| |

How to Nurture Creativity When You Don’t Have Time

Do you have a passion or desire to create? To hone an art form or skill? Sometimes it seems easier to give up on creativity in certain seasons of parenting. Here's why you never should and how to cultivate the artist within!“I don’t know how you do it,” she said as I walked my friend towards the door. “Homeschooling, four kids, writing…” her voice trailed away.

I didn’t know what to say. Instead I felt uncomfortable and said lamely, “Well, it keeps me busy!”

It was the third time someone had said something similar to me in a month. I’m not wonder woman. I don’t have amazing multitasking skills. I don’t want people to think I do. I have made creativity a priority, even after becoming a mother. I don’t want to look back over my life and say, “I wish I made more time for _______ instead of washing dishes and doing laundry.”

Whether you identify yourself as a “creative type” or not, everyone is creative in some aspect of their life. As a Christian I believe God made us in His image. He is the ultimate Creator. When we use our creative talents for expression and problem solving we are imaging God, and so it is little wonder we find the act of creating so satisfying. When we create, we image God by crafting beauty, displaying truth, fulfilling a service, or doing good in the world on behalf of others.

However, despite our best efforts, there will be weeks, months—maybe even years—when having the time to pursue what you love might not be an option. A sick parent needs caregiving, bedrest during a difficult pregnancy, or putting in extra hours on a demanding project at work may mean you really don’t have time beyond what has to get done each day.

Instead of finding yourself frustrated, I hope to encourage you to not give up. I want to share three strategies to keep the creative fire alive—even when you don’t have time to create yourself.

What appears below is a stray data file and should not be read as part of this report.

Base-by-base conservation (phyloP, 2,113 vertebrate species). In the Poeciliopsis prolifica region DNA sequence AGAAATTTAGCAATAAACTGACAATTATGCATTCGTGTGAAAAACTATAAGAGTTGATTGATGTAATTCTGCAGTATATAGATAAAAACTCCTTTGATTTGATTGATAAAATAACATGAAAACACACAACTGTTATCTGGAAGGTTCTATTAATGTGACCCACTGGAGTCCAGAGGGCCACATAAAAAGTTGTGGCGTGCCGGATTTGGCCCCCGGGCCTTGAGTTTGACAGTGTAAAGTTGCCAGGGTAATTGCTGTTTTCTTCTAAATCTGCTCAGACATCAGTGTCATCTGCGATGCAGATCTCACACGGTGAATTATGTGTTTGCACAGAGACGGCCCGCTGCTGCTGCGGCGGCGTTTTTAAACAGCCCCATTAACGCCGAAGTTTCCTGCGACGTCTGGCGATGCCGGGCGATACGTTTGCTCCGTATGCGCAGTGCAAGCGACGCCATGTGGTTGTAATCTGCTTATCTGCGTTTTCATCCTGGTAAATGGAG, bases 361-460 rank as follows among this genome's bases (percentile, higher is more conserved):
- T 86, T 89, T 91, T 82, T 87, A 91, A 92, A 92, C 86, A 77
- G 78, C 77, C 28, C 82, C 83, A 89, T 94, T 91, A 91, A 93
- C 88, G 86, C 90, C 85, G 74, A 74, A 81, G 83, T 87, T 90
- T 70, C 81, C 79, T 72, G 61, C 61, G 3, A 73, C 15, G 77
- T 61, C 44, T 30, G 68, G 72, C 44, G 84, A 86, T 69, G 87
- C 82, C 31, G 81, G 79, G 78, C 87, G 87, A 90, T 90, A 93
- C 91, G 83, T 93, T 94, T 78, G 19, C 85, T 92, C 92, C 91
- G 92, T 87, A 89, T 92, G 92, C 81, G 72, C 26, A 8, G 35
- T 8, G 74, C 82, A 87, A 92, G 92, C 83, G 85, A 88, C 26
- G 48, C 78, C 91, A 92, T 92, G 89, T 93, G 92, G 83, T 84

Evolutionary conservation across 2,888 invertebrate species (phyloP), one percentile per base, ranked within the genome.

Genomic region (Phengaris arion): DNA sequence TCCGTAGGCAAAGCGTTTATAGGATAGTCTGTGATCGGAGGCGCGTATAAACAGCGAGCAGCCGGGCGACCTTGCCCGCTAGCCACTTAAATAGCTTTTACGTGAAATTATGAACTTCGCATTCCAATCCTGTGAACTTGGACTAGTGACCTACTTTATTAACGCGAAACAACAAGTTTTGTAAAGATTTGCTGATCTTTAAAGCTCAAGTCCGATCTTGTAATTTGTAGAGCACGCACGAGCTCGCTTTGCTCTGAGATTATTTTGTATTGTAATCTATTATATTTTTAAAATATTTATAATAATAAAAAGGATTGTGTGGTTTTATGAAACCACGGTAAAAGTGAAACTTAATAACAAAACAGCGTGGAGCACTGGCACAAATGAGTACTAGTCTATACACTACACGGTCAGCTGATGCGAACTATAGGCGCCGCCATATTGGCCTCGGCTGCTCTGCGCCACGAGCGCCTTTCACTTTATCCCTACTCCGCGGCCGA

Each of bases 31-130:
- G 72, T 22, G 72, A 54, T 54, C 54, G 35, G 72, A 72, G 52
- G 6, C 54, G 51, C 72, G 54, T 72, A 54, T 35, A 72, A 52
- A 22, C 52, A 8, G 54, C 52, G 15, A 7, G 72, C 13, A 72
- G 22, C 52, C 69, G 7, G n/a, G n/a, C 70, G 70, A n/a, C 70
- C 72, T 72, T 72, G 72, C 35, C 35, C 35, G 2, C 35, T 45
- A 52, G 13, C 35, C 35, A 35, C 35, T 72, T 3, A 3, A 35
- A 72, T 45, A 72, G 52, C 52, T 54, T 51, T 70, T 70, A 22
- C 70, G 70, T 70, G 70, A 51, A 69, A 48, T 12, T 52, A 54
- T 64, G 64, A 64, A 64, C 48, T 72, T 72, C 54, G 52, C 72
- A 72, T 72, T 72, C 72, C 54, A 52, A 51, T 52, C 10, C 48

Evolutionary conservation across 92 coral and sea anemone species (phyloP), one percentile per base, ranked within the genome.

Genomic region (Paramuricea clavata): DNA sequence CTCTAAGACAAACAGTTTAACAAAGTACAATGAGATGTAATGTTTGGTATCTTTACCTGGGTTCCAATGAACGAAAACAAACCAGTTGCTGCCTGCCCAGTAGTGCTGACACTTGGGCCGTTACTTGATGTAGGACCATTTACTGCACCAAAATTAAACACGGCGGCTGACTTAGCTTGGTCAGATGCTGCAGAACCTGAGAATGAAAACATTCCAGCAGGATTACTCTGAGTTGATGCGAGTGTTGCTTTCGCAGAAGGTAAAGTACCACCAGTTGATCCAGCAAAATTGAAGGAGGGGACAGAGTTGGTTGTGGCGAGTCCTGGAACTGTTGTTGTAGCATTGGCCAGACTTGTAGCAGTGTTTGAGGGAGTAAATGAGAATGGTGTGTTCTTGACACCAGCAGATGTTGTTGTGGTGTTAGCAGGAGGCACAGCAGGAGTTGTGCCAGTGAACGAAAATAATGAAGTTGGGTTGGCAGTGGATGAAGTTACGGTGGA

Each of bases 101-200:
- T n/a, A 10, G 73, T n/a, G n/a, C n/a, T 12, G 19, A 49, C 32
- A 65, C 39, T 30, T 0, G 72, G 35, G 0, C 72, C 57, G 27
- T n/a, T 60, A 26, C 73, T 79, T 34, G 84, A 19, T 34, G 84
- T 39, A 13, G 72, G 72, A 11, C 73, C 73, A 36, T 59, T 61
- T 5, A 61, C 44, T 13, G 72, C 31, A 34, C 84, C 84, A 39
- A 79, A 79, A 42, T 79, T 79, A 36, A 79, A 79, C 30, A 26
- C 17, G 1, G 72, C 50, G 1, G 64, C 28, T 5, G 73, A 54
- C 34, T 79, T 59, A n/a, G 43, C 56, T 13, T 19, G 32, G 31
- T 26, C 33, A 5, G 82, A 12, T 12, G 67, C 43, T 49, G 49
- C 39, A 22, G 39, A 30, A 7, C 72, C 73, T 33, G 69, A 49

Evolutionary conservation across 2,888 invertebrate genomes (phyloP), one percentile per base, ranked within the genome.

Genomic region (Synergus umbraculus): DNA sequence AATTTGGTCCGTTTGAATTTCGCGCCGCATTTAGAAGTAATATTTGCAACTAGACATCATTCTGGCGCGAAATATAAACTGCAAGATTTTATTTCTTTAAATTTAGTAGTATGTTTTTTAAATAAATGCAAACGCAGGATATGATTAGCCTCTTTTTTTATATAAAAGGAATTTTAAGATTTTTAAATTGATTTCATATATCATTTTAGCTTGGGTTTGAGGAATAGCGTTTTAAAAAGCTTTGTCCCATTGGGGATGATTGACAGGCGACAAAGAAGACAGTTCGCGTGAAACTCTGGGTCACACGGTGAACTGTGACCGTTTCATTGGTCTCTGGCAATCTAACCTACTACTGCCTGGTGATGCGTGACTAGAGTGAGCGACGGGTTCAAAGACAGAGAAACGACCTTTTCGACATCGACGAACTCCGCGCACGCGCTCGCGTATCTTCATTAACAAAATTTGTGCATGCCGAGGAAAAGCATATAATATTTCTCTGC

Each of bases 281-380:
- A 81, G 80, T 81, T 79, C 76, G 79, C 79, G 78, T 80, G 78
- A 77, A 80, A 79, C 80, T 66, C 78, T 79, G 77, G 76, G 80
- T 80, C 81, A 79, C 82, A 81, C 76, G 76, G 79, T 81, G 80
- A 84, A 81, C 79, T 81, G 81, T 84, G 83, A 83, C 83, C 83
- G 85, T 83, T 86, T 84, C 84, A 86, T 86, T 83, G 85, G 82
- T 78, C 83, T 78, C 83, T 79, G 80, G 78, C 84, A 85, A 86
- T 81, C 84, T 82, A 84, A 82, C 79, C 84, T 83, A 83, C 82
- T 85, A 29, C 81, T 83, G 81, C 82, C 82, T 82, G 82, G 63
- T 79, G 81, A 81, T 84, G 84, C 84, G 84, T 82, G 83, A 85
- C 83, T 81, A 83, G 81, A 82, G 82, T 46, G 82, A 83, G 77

Be a Consumer

Whether you’re an artist, writer, craftsperson, or wanna-be entrepreneur, you can keep learning and growing even if you lack the time to produce.

Read books about your craft. I recommend Austin Kleon’s Show Your Work and Steal Like an Artist. You can listen to books on audiobook or a podcast on creativity like Todd Henry’s The Accidental Creative. Keep stoking those creative fires with resources that spur you on to keep learning about what you are passionate about.

Keep a Notebook

With all the reading and listening you’ll be doing to stir up creativity you’ll probably have a lot of ideas percolating. Even if you don’t have time right now to make them into a reality, you’ll still want to capture them.

Get a notebook or sketch book to capture your ideas. Write down ideas or sketch designs when you have them. It’s okay to let them sit.

I’ve been writing down ideas for an ecommerce shop for over a year. It’s okay if you can’t make a dream come true right away. Sometimes an idea needs to sit for a while, until you know if it is viable. Don’t feel discouraged if the only creativity you’re currently producing is ideas scribbled into a notebook.

Support Other Creatives

I’m so inspired when I see others succeed in their creative pursuits and businesses. I especially love seeing women who are also mothers thrive in their creative endeavors. I try to support these women and their business whenever I can. I share their work on social media. I feature interviews with them on my blog to introduce them to a different audience.

By being a generous supporter of others I encourage their creativity and cultivate a community of creative friends.

If God has put the creative spark in you, just because you’ve not had time to develop it, don’t give up. Feed your creativity, capture your ideas, and support others while you’re waiting for the right moment to shine.


Danielle Ayers-Jones

Similar Posts